With Halloween coming up, I guess it only makes sense that I have vampires on my zombie-free brain. As I was eating my lunch today, I realized that vampires and chips are very much alike in that you can’t have just one. For decades the lore of vampires in film has varied and changed so dramatically from their vulnerabilities to style, intelligence, and even nutritional intake.
The original 1931 Dracula starring Bela Lugosi shows us where vampires first got their reputation for being the horror creatures you just really did not want to mess with. He was sophisticated and charming, yet terrifying, and made elongated vowel sounds the coolest thing since sliced bread.
In years since, vampires have gradually taken on a more modern look and appeal when left up to the creative direction of writers and producers. Take 1987’s The Lost Boys. Now here were some vampires who could terrorize you one minute, and then stand in for Bon Jovi the next; total rock star vampires.
In 1996, From Dusk Till Dawn showed us a tattooed George Clooney fresh from the ER, along with vampires that looked like they had been hanging out at the truck stop a little too long. Chainsaw powered stakes, crossbows, and water guns filled with holy water took this action vampire flick to a whole new level of semi-cheesy awesomeness. Did I mention the rat-Chihuahua-vampire hybrid thing? No? Well you should probably see that for yourself…
The late 1990’s presented us with a version of vampires who care. Blade was a hybrid vampire whose mother was attacked and bitten by a vampire while giving birth. Blade grows up to become a hunter of vampire baddies who, unlike Blade, are susceptible to garlic, sunlight, and silver.
If you’ve ever found yourself asking “what would Buffy do?” then you probably know about Angel, the vampire with a soul. While vulnerable to sunlight, crosses, stakes, garlic, and holy water, Angel, cursed with a soul by Gypsies, opted to help the helpless and solely drink animal blood. He even saved the world a couple times to boot.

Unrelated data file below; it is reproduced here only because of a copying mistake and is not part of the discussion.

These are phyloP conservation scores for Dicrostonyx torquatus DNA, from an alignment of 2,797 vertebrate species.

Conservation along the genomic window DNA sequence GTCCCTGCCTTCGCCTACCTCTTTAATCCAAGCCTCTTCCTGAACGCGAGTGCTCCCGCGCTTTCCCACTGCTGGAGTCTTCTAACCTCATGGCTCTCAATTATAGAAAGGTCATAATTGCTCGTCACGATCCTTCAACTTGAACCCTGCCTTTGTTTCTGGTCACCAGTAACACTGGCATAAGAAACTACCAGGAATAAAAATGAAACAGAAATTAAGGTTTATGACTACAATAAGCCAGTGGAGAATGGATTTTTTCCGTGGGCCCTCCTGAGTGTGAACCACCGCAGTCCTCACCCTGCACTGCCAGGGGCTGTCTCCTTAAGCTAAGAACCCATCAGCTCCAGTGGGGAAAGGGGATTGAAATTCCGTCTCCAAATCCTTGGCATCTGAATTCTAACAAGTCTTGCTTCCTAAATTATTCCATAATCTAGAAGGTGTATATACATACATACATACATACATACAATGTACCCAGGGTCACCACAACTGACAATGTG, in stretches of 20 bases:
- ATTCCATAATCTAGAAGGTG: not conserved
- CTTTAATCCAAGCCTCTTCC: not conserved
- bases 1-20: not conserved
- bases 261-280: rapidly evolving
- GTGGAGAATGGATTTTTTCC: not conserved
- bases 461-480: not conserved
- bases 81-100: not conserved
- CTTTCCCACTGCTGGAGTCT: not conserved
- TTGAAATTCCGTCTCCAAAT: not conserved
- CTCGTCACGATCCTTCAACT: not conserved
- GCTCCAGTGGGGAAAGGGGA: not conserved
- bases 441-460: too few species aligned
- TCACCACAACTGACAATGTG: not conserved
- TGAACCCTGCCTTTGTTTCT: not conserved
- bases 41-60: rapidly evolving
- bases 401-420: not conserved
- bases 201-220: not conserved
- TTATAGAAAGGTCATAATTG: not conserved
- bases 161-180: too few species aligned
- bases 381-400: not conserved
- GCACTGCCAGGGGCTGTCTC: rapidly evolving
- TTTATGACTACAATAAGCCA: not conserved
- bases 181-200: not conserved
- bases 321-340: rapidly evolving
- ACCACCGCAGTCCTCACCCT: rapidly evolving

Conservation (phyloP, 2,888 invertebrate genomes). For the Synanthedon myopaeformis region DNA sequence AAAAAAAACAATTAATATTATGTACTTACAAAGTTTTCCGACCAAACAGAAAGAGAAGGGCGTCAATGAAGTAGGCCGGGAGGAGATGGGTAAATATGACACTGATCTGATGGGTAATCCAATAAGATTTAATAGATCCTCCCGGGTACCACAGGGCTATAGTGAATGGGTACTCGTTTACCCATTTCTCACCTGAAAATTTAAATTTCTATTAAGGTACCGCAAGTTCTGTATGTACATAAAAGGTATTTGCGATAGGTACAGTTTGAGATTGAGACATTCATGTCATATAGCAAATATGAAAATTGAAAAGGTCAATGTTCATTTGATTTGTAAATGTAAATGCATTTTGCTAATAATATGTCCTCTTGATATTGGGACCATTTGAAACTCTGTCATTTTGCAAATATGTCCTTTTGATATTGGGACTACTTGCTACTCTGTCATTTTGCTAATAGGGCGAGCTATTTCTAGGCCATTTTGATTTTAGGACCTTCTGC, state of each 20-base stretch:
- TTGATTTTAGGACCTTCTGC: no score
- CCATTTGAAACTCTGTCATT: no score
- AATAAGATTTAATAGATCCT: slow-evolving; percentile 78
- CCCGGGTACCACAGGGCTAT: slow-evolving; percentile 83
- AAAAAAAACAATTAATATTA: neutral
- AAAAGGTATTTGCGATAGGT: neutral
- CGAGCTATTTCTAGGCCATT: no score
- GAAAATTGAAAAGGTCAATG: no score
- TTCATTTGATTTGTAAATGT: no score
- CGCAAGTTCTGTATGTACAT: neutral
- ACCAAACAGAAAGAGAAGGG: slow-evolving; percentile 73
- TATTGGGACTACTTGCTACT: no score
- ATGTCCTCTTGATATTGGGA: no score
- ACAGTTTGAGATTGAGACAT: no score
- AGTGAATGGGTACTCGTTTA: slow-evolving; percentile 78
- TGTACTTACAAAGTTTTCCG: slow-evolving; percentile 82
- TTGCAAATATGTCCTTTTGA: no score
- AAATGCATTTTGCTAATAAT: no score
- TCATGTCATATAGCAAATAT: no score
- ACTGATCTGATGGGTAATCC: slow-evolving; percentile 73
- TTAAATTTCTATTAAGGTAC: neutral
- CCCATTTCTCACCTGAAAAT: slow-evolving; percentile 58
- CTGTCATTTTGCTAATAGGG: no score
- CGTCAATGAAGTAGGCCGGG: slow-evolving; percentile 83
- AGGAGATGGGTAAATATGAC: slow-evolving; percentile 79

The year 2000 brought us the ‘emo-vamp’. Donning all black and damp tendrils, Gerard Butler starred as the titular character in
Dracula 2000 as a more modern version who looked, more than anything, in need of a hug. 2007 brought us back to a fierce, barbaric dynamic of vampires in 30 Days of Night. What could be more frightening than being secluded in an Alaskan town with super strong vampires where the main weapon source, the sun, is on vacation for an entire month?
Most recently, the main vampires circulating throughout the media are in Twilight and True Blood. Both are dominating television, film, and literary markets, but are vastly different in terms of content. Twilight is a sappy, sweet take on vampires, for young adults, where the vampires are bedazzled in the sunlight and opt to go with the corn-on-the-cob approach to biting their victims.
HBO’s hit series True Blood is more mature and graphic in nature with vampires vulnerable to silver, the sun, a stake to the heart, and requiring an invitation for entrance into one’s home. They have also revealed themselves within society and when they’re not lusting after humans, are typically drinking synthetic Tru Blood.
While dozens of versions have been created, the original 1931 Dracula, for me, will always hold the title of ‘top-dog’ of vampires. How many guys do you know can rock a permanently popped collar and turn into a bat? Exactly.
Kimster is a Modern dancer, model, college tutor, bookworm, and lover of movies that make you want to run down the street shouting their titles.
When she’s not watching movies, or saving the world one runway and college essay at a time, she’s often blogging about said films so they get the fan base they deserve.